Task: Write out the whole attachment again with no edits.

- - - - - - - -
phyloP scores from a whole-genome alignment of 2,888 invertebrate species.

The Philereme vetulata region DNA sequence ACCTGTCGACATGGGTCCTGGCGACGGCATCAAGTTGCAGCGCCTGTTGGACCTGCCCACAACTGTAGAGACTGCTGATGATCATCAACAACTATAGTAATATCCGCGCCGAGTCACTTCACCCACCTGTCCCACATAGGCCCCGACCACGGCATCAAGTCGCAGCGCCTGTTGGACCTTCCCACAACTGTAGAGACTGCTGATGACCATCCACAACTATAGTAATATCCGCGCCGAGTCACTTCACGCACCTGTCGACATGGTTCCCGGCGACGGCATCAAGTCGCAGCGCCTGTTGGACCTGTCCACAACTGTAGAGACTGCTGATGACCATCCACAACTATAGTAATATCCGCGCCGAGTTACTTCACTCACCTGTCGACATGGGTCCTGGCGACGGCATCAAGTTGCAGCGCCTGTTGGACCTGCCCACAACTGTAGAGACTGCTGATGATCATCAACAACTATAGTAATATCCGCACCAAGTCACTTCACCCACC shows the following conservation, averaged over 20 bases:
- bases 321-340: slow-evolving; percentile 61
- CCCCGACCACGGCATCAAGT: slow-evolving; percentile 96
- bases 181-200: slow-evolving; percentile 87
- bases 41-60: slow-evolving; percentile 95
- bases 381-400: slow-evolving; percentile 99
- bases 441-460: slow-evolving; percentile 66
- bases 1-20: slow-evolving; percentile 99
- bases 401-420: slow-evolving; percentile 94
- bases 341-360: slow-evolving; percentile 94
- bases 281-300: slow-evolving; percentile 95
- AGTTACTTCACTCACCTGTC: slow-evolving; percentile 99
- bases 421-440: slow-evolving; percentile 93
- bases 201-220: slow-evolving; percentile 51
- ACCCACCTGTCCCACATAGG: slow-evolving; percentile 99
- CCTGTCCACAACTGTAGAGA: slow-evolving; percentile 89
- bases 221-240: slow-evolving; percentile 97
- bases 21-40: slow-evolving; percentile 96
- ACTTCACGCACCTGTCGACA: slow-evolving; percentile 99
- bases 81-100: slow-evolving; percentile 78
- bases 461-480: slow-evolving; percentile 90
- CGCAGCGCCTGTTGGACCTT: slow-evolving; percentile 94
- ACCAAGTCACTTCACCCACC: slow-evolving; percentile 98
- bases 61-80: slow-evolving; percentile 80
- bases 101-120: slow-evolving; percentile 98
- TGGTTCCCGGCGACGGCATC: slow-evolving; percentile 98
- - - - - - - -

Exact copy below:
phyloP scores from a whole-genome alignment of 2,888 invertebrate species.

The Philereme vetulata region DNA sequence ACCTGTCGACATGGGTCCTGGCGACGGCATCAAGTTGCAGCGCCTGTTGGACCTGCCCACAACTGTAGAGACTGCTGATGATCATCAACAACTATAGTAATATCCGCGCCGAGTCACTTCACCCACCTGTCCCACATAGGCCCCGACCACGGCATCAAGTCGCAGCGCCTGTTGGACCTTCCCACAACTGTAGAGACTGCTGATGACCATCCACAACTATAGTAATATCCGCGCCGAGTCACTTCACGCACCTGTCGACATGGTTCCCGGCGACGGCATCAAGTCGCAGCGCCTGTTGGACCTGTCCACAACTGTAGAGACTGCTGATGACCATCCACAACTATAGTAATATCCGCGCCGAGTTACTTCACTCACCTGTCGACATGGGTCCTGGCGACGGCATCAAGTTGCAGCGCCTGTTGGACCTGCCCACAACTGTAGAGACTGCTGATGATCATCAACAACTATAGTAATATCCGCACCAAGTCACTTCACCCACC shows the following conservation, averaged over 20 bases:
- bases 321-340: slow-evolving; percentile 61
- CCCCGACCACGGCATCAAGT: slow-evolving; percentile 96
- bases 181-200: slow-evolving; percentile 87
- bases 41-60: slow-evolving; percentile 95
- bases 381-400: slow-evolving; percentile 99
- bases 441-460: slow-evolving; percentile 66
- bases 1-20: slow-evolving; percentile 99
- bases 401-420: slow-evolving; percentile 94
- bases 341-360: slow-evolving; percentile 94
- bases 281-300: slow-evolving; percentile 95
- AGTTACTTCACTCACCTGTC: slow-evolving; percentile 99
- bases 421-440: slow-evolving; percentile 93
- bases 201-220: slow-evolving; percentile 51
- ACCCACCTGTCCCACATAGG: slow-evolving; percentile 99
- CCTGTCCACAACTGTAGAGA: slow-evolving; percentile 89
- bases 221-240: slow-evolving; percentile 97
- bases 21-40: slow-evolving; percentile 96
- ACTTCACGCACCTGTCGACA: slow-evolving; percentile 99
- bases 81-100: slow-evolving; percentile 78
- bases 461-480: slow-evolving; percentile 90
- CGCAGCGCCTGTTGGACCTT: slow-evolving; percentile 94
- ACCAAGTCACTTCACCCACC: slow-evolving; percentile 98
- bases 61-80: slow-evolving; percentile 80
- bases 101-120: slow-evolving; percentile 98
- TGGTTCCCGGCGACGGCATC: slow-evolving; percentile 98